Pamukkale Traverten
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Panoramic photo by Ibrahim Tunca EXPERT Taken 11:17, 30/07/2012 - Views loading...


Pamukkale Traverten

The World > Asia > Middle East > Turkey

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Pamukkale Traverten

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Nearby images in Turkey


A: Pamukkale

by Zafer ÜNVANLI, 100 meters away

Pamukkale travertenlerden 360 derece panoramik görüntü.


B: Pamukkale

by Zafer ÜNVANLI, 150 meters away


C: Pamukkale

by Tomek Zuk, 170 meters away


D: Denizli Pamukkale

by Zafer ÜNVANLI, 170 meters away

Pamukkale travertenlerden 360 derece panoramik görüntü.

Denizli Pamukkale

E: Pamukkale

by Andrew Usatyuk, 180 meters away


F: Pamukkale Travertenleri

by AHMET GÜMÜŞ, 280 meters away


Pamukkale Travertenleri

G: Hieràpolis, Pamukkale, Turkey

by Jordi Porteros, 290 meters away

Hieràpolis, Pamukkale, Turkey


by Zafer ÜNVANLI, 300 meters away

Denizli Pamukkale 360 derece panoramik görüntü.

I: Hierapolis

by Tomek Zuk, 300 meters away


J: Hierapolis Travertines

by ilker SAN, 310 meters away

Panoramik photo from Hierapolis Travertines

Hierapolis Travertines

This panorama was taken in Turkey, Middle East

This is an overview of Middle East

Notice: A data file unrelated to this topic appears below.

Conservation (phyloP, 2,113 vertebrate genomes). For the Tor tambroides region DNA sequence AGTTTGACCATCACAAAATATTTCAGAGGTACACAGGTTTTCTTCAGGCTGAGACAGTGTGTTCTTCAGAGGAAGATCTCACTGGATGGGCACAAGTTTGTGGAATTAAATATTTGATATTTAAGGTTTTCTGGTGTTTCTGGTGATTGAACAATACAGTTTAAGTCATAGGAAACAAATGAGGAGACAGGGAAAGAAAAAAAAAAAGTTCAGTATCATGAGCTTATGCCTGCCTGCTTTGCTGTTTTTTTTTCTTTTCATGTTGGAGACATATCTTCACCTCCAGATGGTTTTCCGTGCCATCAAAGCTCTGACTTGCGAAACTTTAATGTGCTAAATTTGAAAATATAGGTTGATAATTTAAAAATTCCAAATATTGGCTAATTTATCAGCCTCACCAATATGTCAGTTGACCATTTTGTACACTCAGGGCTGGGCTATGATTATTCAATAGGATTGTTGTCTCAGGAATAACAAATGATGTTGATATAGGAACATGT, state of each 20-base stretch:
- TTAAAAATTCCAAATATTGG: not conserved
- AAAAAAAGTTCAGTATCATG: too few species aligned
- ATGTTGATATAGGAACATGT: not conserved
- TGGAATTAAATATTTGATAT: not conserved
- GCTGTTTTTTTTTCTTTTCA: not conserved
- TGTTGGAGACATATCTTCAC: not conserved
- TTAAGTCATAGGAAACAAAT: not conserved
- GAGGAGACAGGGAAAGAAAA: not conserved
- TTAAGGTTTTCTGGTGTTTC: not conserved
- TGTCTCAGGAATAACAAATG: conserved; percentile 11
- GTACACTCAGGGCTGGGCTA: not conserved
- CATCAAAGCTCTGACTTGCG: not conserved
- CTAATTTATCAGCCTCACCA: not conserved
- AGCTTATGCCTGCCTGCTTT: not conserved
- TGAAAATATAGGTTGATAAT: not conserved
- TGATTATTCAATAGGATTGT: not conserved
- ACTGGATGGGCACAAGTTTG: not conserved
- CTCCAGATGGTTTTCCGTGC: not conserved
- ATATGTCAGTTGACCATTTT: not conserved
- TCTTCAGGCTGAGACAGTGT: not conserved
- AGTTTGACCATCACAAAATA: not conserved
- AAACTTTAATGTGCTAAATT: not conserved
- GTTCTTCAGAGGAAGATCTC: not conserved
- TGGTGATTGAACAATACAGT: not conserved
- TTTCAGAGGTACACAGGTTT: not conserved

Modern civilization began right here in the Tigris-Euphrates river valley. Also known as the Fertile Crescent or Mesopotamia, this is the place where, six thousand years ago, agriculture, writing and mathematics were brought into widespread use.

The term "Middle East" comes from the British navy, which used it to describe the countries on the trade route from Europe to India and China. Everything from Afghanistan to Morocco may possibly be classified as "middle eastern", depending on whom you ask -- and when.

Only a partial list of past Empires in the middle eastern territory includes Sumeria, Babylonia, Persia, the Ottoman Empire and the Roman Empire!

When northern Europe was still lurking about in slimy cold stone castles playing chess, the Middle East was enjoying the flowers of poetry, luxurious craftsmanship, music and literature. In fact, the Renaissance in Europe was partly inspired by stories brought back from the middle east by travelers along the trade route.

Strategic location, religious history and the world's largest supply of crude oil have kept the Middle East at the center of world activity for centuries. The saga continues.

Text by Steve Smith.

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